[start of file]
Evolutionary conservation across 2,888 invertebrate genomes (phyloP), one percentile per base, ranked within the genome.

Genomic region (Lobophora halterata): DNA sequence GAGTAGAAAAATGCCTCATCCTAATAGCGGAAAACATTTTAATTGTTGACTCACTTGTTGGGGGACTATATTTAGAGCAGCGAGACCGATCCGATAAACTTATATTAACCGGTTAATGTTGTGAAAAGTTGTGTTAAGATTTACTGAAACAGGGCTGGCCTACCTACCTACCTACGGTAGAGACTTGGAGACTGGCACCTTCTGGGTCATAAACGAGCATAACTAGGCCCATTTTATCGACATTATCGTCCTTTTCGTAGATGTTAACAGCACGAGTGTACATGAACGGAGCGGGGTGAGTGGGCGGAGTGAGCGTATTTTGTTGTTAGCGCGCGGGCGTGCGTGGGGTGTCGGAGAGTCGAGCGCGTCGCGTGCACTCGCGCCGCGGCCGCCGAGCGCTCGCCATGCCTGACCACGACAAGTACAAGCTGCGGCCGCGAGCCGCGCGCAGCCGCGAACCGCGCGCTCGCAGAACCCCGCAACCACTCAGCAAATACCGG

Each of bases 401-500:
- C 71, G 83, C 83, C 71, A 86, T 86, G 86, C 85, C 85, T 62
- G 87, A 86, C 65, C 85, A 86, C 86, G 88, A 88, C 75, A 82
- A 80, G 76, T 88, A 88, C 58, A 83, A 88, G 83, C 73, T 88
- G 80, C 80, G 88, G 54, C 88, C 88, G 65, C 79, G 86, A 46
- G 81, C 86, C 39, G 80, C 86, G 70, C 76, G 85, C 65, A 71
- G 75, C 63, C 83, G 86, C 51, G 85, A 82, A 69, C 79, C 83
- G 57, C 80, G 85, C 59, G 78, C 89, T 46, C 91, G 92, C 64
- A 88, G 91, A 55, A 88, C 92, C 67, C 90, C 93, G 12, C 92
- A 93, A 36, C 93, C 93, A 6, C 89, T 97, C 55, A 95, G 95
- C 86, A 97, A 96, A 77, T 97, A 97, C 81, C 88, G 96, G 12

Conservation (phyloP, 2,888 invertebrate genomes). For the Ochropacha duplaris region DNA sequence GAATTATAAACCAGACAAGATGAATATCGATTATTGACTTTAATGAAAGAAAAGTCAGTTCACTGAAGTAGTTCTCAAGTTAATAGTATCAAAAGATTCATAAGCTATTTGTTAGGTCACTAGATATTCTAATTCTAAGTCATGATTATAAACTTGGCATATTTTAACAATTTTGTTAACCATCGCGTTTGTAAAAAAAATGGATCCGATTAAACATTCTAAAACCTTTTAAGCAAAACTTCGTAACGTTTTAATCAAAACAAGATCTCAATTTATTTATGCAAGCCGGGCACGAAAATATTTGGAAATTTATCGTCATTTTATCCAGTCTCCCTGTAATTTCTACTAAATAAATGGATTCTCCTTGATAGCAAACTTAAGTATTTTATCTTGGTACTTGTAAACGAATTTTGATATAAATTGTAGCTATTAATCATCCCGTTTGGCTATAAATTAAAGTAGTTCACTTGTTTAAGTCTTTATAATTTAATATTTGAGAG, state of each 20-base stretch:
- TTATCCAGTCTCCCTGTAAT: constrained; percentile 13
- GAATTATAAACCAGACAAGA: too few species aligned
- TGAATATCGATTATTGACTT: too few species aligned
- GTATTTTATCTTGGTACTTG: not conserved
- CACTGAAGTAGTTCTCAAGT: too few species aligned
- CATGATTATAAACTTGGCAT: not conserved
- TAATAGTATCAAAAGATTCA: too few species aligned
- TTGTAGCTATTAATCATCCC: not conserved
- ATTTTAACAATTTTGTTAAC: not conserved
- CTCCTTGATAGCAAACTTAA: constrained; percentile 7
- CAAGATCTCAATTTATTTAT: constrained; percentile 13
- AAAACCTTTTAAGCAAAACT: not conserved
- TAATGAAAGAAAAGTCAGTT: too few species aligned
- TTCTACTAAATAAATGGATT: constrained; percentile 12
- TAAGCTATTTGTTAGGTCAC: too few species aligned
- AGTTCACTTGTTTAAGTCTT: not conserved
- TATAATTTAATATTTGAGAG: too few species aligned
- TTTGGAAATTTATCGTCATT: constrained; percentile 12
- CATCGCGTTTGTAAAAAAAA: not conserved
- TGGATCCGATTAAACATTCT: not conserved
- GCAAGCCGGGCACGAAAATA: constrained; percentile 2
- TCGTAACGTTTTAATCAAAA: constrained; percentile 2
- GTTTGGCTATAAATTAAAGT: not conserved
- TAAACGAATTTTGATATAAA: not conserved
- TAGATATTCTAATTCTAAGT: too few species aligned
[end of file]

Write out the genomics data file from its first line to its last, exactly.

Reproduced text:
Evolutionary conservation across 2,888 invertebrate genomes (phyloP), one percentile per base, ranked within the genome.

Genomic region (Lobophora halterata): DNA sequence GAGTAGAAAAATGCCTCATCCTAATAGCGGAAAACATTTTAATTGTTGACTCACTTGTTGGGGGACTATATTTAGAGCAGCGAGACCGATCCGATAAACTTATATTAACCGGTTAATGTTGTGAAAAGTTGTGTTAAGATTTACTGAAACAGGGCTGGCCTACCTACCTACCTACGGTAGAGACTTGGAGACTGGCACCTTCTGGGTCATAAACGAGCATAACTAGGCCCATTTTATCGACATTATCGTCCTTTTCGTAGATGTTAACAGCACGAGTGTACATGAACGGAGCGGGGTGAGTGGGCGGAGTGAGCGTATTTTGTTGTTAGCGCGCGGGCGTGCGTGGGGTGTCGGAGAGTCGAGCGCGTCGCGTGCACTCGCGCCGCGGCCGCCGAGCGCTCGCCATGCCTGACCACGACAAGTACAAGCTGCGGCCGCGAGCCGCGCGCAGCCGCGAACCGCGCGCTCGCAGAACCCCGCAACCACTCAGCAAATACCGG

Each of bases 401-500:
- C 71, G 83, C 83, C 71, A 86, T 86, G 86, C 85, C 85, T 62
- G 87, A 86, C 65, C 85, A 86, C 86, G 88, A 88, C 75, A 82
- A 80, G 76, T 88, A 88, C 58, A 83, A 88, G 83, C 73, T 88
- G 80, C 80, G 88, G 54, C 88, C 88, G 65, C 79, G 86, A 46
- G 81, C 86, C 39, G 80, C 86, G 70, C 76, G 85, C 65, A 71
- G 75, C 63, C 83, G 86, C 51, G 85, A 82, A 69, C 79, C 83
- G 57, C 80, G 85, C 59, G 78, C 89, T 46, C 91, G 92, C 64
- A 88, G 91, A 55, A 88, C 92, C 67, C 90, C 93, G 12, C 92
- A 93, A 36, C 93, C 93, A 6, C 89, T 97, C 55, A 95, G 95
- C 86, A 97, A 96, A 77, T 97, A 97, C 81, C 88, G 96, G 12

Conservation (phyloP, 2,888 invertebrate genomes). For the Ochropacha duplaris region DNA sequence GAATTATAAACCAGACAAGATGAATATCGATTATTGACTTTAATGAAAGAAAAGTCAGTTCACTGAAGTAGTTCTCAAGTTAATAGTATCAAAAGATTCATAAGCTATTTGTTAGGTCACTAGATATTCTAATTCTAAGTCATGATTATAAACTTGGCATATTTTAACAATTTTGTTAACCATCGCGTTTGTAAAAAAAATGGATCCGATTAAACATTCTAAAACCTTTTAAGCAAAACTTCGTAACGTTTTAATCAAAACAAGATCTCAATTTATTTATGCAAGCCGGGCACGAAAATATTTGGAAATTTATCGTCATTTTATCCAGTCTCCCTGTAATTTCTACTAAATAAATGGATTCTCCTTGATAGCAAACTTAAGTATTTTATCTTGGTACTTGTAAACGAATTTTGATATAAATTGTAGCTATTAATCATCCCGTTTGGCTATAAATTAAAGTAGTTCACTTGTTTAAGTCTTTATAATTTAATATTTGAGAG, state of each 20-base stretch:
- TTATCCAGTCTCCCTGTAAT: constrained; percentile 13
- GAATTATAAACCAGACAAGA: too few species aligned
- TGAATATCGATTATTGACTT: too few species aligned
- GTATTTTATCTTGGTACTTG: not conserved
- CACTGAAGTAGTTCTCAAGT: too few species aligned
- CATGATTATAAACTTGGCAT: not conserved
- TAATAGTATCAAAAGATTCA: too few species aligned
- TTGTAGCTATTAATCATCCC: not conserved
- ATTTTAACAATTTTGTTAAC: not conserved
- CTCCTTGATAGCAAACTTAA: constrained; percentile 7
- CAAGATCTCAATTTATTTAT: constrained; percentile 13
- AAAACCTTTTAAGCAAAACT: not conserved
- TAATGAAAGAAAAGTCAGTT: too few species aligned
- TTCTACTAAATAAATGGATT: constrained; percentile 12
- TAAGCTATTTGTTAGGTCAC: too few species aligned
- AGTTCACTTGTTTAAGTCTT: not conserved
- TATAATTTAATATTTGAGAG: too few species aligned
- TTTGGAAATTTATCGTCATT: constrained; percentile 12
- CATCGCGTTTGTAAAAAAAA: not conserved
- TGGATCCGATTAAACATTCT: not conserved
- GCAAGCCGGGCACGAAAATA: constrained; percentile 2
- TCGTAACGTTTTAATCAAAA: constrained; percentile 2
- GTTTGGCTATAAATTAAAGT: not conserved
- TAAACGAATTTTGATATAAA: not conserved
- TAGATATTCTAATTCTAAGT: too few species aligned